PLANNED improvements to Inverness Museum and Art Gallery (Imag) have been greeted with scorn by the man who previously campaigned against covering the building with gold cladding.
City accountant Donald Mackenzie saw off proposals to decorate the museum building at Castle Wynd with gold coloured panels after he put together a 4000-signature petition.
Now he has dismissed Highland Council's plans for new signage at the gallery – along with LED lighting and the projection of images onto the side of the building – as "half-baked".
The designs, created by city firm Threesixty Architecture, acknowledges the museum's current "poor presence" and the fact the building "does not provide a positive setting" for A-listed neighbours Inverness Castle and the Town House.
Aiming to create "a vibrant place which draws positive pedestrian activity" there are plans for metal "fins" to incorporate new street lighting, which could be activated in response to people passing by.
Planners say these could also be programmed to change colour while projectors could beam images onto the museum walls that could be tailored towards particular events or times of the year.
Mr Mackenzie said the council needed to be much more ambitious in its proposals for the site.
"When the gold cladding was proposed most people objected to its being a waste of money and frankly this just looks like more of the same," he said.
"It would be much more sensible for them to do what many people have been calling for for a long time now and knock it down.
"Whatever lights you put up, whatever you do with the signage, it's still going to look ghastly and they'd be far better off just flattening the whole thing."
He added: "Some people talked about the previous plans being like putting make-up on a pig, where my idea was that it was like having a mouthful of bad teeth and getting yourself one gold one, as if that was going to detract from the awfulness of what was around it.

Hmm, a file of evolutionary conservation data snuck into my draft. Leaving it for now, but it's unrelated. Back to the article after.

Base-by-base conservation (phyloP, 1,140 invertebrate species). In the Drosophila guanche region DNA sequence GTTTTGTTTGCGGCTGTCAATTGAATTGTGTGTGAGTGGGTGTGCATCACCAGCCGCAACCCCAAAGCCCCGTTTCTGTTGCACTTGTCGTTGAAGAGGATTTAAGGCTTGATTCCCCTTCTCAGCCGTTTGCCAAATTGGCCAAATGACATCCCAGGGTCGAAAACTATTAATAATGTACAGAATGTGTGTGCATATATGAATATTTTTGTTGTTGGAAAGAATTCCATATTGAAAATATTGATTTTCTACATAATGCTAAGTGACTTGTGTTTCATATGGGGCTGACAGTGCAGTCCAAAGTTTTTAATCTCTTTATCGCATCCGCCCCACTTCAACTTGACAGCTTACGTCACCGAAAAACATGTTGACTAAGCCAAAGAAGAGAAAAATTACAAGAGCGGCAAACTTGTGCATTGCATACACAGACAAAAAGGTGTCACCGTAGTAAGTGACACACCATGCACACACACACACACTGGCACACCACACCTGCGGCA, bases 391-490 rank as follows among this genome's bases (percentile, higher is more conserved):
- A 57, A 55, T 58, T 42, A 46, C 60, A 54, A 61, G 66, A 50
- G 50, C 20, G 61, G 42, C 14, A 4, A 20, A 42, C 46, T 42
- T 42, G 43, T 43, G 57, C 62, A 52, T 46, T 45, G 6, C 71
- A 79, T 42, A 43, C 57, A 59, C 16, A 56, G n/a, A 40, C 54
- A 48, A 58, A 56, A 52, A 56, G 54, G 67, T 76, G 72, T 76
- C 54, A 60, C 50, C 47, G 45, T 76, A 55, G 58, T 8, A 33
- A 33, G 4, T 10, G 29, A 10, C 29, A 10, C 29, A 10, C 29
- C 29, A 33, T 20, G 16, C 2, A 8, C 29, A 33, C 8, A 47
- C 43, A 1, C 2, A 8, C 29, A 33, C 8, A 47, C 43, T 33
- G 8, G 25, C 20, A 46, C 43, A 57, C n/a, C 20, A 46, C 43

"This strikes me as exactly the same and I will certainly be opposing it."
Taxi drivers are also worried about the possible loss of their rank in Castle Wynd, which would be pedestrianised under the proposals.
Duncan Fraser of the Inverness Taxi Alliance said he thought the plans would be "disastrous" for customers.
"On a Friday and a Saturday night you can get hundreds of people heading out from pubs and clubs and on to the High Street looking to get home, and with the loss of that rank you're going to force almost all of them up towards the Eastgate and Academy Street," he said.
Not everyone is opposed to the plans however. City centre businessman Charlie Barbour, owner of The White House bar and bistro in Union Street said he was "broadly supportive" of the proposal, adding: "It's mostly streetscape work really, rather than anything being done to the fabric of the building itself.
"But on balance I think it's a positive step in the right direction."